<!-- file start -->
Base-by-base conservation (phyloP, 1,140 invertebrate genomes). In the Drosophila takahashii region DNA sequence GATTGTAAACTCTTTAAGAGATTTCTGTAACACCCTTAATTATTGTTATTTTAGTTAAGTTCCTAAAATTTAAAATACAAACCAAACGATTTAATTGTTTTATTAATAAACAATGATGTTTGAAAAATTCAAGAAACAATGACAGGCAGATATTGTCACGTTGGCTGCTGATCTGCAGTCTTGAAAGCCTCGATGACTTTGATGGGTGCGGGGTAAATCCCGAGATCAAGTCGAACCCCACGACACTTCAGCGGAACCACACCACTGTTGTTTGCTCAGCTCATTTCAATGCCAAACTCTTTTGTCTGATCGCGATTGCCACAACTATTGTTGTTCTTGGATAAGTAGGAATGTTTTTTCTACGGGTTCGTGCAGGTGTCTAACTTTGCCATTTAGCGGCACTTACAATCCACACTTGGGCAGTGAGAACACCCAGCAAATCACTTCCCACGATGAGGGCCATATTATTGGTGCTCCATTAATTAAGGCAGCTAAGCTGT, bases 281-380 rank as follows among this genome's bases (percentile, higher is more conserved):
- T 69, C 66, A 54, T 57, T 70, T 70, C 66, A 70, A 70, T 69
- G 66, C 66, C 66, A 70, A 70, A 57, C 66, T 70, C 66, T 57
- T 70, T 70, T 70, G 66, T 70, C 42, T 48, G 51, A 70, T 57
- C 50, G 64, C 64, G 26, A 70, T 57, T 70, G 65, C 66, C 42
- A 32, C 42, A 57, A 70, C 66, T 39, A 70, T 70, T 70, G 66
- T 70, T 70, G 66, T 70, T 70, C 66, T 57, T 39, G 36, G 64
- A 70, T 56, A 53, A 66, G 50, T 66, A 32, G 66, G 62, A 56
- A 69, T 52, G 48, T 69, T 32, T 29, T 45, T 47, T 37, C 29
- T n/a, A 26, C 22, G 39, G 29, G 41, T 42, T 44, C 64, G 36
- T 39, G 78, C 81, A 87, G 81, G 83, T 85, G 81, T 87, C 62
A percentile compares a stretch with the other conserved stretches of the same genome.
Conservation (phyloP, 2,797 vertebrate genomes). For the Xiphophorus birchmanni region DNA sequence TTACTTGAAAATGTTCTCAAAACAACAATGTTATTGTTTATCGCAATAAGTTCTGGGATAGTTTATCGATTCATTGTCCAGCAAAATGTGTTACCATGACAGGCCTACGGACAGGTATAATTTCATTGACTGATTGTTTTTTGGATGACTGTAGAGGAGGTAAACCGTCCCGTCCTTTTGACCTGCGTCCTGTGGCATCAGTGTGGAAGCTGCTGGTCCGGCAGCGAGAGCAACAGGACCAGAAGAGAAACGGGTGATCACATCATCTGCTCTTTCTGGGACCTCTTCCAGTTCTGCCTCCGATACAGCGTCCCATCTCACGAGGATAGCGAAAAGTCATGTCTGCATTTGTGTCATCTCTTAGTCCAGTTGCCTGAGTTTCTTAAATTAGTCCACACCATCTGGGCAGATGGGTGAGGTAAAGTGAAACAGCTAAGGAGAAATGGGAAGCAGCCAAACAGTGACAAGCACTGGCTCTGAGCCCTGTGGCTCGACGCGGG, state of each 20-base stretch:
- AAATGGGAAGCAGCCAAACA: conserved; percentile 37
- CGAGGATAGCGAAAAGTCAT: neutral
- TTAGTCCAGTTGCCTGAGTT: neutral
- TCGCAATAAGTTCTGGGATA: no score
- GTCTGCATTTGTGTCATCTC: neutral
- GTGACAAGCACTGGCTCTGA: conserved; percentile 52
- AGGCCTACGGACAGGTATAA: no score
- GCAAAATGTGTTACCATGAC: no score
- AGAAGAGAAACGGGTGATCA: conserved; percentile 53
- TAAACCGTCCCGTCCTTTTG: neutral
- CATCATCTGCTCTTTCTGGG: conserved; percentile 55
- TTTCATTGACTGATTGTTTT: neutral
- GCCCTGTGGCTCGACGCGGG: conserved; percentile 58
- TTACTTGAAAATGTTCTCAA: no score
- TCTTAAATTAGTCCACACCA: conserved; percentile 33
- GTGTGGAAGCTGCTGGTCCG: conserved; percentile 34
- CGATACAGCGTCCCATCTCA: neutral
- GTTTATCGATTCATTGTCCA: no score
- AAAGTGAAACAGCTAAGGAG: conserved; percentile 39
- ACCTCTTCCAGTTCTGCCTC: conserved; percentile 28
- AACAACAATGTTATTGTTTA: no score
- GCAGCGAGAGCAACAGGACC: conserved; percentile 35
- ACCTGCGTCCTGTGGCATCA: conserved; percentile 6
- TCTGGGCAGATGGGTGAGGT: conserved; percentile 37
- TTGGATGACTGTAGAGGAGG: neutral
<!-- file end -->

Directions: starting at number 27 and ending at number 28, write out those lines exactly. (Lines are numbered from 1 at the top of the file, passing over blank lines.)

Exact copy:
- TTACTTGAAAATGTTCTCAA: no score
- TCTTAAATTAGTCCACACCA: conserved; percentile 33